THE HONORARY CONSOLE
In this article Chris Drage, headteacher of John Betts Primary School, Hammersmith, reviews the place of the Control Console in the curriculum.
From the outset today's children are expected to come to terms with computer control: Key Stage 1, Levels 1-3 (Ages 5-7) "... pupils should be taught to: ... realise that control involves making things work as expected ... know that systems have inputs and outputs".
From there on they are increasingly expected to learn to control models using a computer program and to ultimately design systems to monitor and control environments like model green houses.
Firstly, lets be positive about this: control activities present many opportunities to unite and develop a wide range of skills and experiences acquired across the curriculum, in a meaningful way. In addition, there are considerable advantages of integrating computer control into the classroom environment:
Whilst the foundations for these topics can be laid at the primary level, the more abstract ideas will be more relevant to the secondary phase. Two questions that are frequently asked are: "Does computer control require lots of expensive computers?" and "Do I need to be an expert in order to introduce control activities?". The short answer to both these questions is N0. A programmable robot like Roamer offers KS1 pupils a gentle and realistic introduction to control. Similarly, for KS2 children a programmable controller like the Valiant Control Console permits children to control their desk top models without any recourse to the classroom computer. In terms of expertise, the whole area of study is so innovative that it affords an excellent opportunity for teachers and pupils to participate in learning together. A bonus indeed.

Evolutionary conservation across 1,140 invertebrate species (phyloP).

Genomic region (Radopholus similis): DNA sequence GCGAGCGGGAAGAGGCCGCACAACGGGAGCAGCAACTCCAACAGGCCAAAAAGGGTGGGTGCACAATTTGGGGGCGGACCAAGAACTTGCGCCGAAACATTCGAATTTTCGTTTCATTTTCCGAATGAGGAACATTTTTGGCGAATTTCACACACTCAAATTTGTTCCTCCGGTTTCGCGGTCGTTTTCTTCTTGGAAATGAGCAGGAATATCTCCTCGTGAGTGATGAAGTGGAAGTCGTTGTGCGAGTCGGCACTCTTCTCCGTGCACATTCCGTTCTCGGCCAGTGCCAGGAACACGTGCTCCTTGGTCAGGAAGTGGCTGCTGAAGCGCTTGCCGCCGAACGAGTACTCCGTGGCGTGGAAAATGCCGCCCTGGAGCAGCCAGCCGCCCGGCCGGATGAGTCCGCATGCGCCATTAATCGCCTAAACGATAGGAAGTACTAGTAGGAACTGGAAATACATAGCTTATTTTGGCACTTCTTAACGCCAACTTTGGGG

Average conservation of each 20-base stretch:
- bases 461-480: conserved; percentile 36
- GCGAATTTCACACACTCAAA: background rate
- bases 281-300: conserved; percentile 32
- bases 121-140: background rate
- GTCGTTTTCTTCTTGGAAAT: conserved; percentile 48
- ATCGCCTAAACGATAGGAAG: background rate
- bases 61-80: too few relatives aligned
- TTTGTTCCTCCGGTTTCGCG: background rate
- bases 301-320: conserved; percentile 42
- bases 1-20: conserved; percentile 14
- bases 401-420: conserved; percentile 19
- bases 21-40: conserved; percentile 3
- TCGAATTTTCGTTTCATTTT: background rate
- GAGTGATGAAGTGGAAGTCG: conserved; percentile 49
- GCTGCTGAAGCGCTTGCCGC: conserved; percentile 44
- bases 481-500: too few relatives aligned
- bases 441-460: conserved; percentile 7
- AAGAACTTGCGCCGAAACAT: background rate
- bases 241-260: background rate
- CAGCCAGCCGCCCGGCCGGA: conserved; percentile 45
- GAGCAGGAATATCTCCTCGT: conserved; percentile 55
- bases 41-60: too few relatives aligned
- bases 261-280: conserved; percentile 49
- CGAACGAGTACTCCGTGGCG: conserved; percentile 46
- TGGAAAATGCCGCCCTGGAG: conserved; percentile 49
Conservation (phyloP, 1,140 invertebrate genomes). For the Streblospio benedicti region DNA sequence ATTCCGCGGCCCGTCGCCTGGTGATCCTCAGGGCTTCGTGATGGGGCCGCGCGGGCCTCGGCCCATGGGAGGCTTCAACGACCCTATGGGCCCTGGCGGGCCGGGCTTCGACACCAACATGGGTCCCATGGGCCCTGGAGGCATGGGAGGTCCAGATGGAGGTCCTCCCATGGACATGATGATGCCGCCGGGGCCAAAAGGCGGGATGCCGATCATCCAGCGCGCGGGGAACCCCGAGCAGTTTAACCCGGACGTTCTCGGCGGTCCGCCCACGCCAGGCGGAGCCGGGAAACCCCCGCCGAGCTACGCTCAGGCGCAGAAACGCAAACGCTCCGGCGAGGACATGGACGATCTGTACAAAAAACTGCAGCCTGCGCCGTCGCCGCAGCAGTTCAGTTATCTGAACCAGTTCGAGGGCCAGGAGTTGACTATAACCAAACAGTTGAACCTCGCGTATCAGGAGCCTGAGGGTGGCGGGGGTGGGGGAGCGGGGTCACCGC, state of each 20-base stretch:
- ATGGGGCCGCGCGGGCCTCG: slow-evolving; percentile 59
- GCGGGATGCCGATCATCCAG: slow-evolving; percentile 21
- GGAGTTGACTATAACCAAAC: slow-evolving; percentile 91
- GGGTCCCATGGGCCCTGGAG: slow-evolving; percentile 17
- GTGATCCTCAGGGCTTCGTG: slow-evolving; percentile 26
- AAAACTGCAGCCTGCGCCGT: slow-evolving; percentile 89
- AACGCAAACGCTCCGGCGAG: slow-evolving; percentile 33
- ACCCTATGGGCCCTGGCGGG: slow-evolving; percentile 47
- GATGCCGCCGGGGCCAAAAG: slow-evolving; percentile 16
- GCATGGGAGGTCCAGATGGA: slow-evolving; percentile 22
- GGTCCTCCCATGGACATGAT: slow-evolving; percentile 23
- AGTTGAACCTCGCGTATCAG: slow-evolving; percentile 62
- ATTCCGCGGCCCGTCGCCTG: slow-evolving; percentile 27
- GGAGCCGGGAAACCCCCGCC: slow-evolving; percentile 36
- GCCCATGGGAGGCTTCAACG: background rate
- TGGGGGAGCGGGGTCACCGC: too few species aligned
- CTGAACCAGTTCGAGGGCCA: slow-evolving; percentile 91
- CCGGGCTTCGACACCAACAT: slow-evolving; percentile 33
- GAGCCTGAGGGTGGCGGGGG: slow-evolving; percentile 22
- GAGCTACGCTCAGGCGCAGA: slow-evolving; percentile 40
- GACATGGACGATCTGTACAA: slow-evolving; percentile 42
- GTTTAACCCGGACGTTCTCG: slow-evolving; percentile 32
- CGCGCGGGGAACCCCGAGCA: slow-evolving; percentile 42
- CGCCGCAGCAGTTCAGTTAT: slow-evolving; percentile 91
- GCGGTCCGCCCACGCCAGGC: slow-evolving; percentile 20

For the children to enjoy success with control, teachers must feel wholehearted and confident in their approach so initially, resources must cater for the inexperienced teacher and this is what makes the Valiant system so attractive. Where KS1 children learn the fundamentals of the control language via Roamer's turtle-geometry commands, the Roamer Control Box extends these commands to permit control of small "appendages" and models from the Roamer keypad. This neatly builds on the Roamer foundation without incurring excessive cost.
The Valiant Control Console extends these control opportunities beyond Roamer and to a level appropriate to upper Key Stage 2 and above, maintaining continuity and familiarity. Upper KS2 pupils are still able to attempt more ambitious projects with more variety; and without ever having to resort to the classroom's computer system(s).